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A Pelican in the Wilderness: Hermits, Solitaries and Recluses Hardcover – 18 Feb 2002

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Product details

  • Hardcover: 320 pages
  • Publisher: HarperCollins; 1st Edition edition (18 Feb. 2002)
  • Language: English
  • ISBN-10: 0002571420
  • ISBN-13: 978-0002571425
  • Product Dimensions: 21.8 x 14 x 3.6 cm
  • Average Customer Review: 4.7 out of 5 stars  See all reviews (3 customer reviews)
  • Amazon Bestsellers Rank: 675,299 in Books (See Top 100 in Books)

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Product Description


"...a durable examination of that great and continuing human urge to set oneself apart in order to get to the heart of things" -- Financial Times

"a vivid patchwork of visionary lives" -- The Times

From the Back Cover

In A Pelican in the Wilderness, Isabel Colegate casts through time and place to uncover tales of human solitude.

The quest for solitude – whether for social, religious, personal or intellectual reasons – dates back to ancient times. As a spiritual phenomenon it has its roots in Chinese, Hindu and Western philosophies; from the mystical Desert Fathers – the most famous of which was St Jerome – who cast themselves out into deserts and wastelands in search of spiritual revelation, to the Celts on Iona and Lindisfarne (who arrived with only onions to live on). Rousseau found solitaries inspirational, (but declared that he would die of boredom if he had to become a hermit himself, a view possibly shared by St Jerome who only managed to stay in the desert for two years.)

Hermits and hermitages even used to be a feature of rural and urban England. Sir John Soane had a hermit's cell installed in his house in Lincolns' Inn. At Hawkstone in Shropshire in the 1780s it was reported that a live hermit was seen gazing at a human skull. And in the eighteenth-century it was seen as highly fashionable to place a hermitage in landscaped gardens; an advert would then be placed for a hermit, specifying particular requirements such as a promise not to cut hair, nails or beard. In return the hermit would receive food and a small gratuity. One hermit in Painshill, Surrey was sacked for drinking beer in the village inn.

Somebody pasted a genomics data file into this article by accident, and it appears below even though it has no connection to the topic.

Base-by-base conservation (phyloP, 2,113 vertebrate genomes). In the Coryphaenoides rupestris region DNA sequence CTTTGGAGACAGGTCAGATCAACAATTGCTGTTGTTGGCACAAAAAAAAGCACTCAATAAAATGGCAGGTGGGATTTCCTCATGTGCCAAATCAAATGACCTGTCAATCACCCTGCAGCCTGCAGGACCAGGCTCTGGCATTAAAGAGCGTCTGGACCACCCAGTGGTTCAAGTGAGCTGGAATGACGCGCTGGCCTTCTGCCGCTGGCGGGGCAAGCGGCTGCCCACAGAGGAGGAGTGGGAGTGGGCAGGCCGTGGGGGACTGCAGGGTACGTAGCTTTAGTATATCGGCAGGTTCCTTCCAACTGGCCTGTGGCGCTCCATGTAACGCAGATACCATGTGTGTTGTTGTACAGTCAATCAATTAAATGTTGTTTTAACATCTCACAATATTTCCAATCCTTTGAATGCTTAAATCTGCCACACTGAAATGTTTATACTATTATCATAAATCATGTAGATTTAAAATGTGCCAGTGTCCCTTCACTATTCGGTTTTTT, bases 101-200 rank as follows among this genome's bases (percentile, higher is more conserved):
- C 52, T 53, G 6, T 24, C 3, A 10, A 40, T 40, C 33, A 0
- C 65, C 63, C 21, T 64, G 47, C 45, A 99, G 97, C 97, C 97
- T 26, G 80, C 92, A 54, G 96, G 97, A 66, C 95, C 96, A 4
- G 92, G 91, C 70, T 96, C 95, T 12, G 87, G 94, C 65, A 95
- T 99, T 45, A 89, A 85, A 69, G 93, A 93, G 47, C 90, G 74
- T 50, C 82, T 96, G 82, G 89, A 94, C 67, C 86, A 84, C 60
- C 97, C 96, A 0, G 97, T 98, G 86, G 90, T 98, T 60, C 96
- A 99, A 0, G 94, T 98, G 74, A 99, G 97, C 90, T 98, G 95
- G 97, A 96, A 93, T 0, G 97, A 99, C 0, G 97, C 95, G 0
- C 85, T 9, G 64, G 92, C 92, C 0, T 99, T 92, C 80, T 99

But of course, recluses, solitaries, hermits, anchoresses (female solitaries) and 'loners' continue to exist to this day, quietly opting to live outside society or living in complete seclusion in wildernesses. Isabel Colegate examines their lives, motivations, self-reflections, writings and the thoughts of present-day urban and rural hermits.

Those who love Colegate's fiction will find all of its virtues here: historical imagination, quicksilver characterization, understated wit, and an eye for the bizarre matched by a power to evoke the sublime.

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Chinese hermits seem always to have been the most elusive. Read the first page
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Front Cover | Copyright | Table of Contents | Excerpt | Index | Back Cover
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Most Helpful Customer Reviews

24 of 25 people found the following review helpful By A Customer on 9 April 2002
Format: Hardcover Verified Purchase
This book is an entertaining and enjoyable series of descriptions -almost anecdotes - about hermits across the ages. My favourites are the stylites (who live on pillars) and dendrites (who live in trees). It also contains discursions on the role of hermits in religion, and the nature of the contemplative life. All in all, a learned and most entertaining read.
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1 of 1 people found the following review helpful By Mrs. E. Mann on 27 Mar. 2013
Format: Paperback Verified Purchase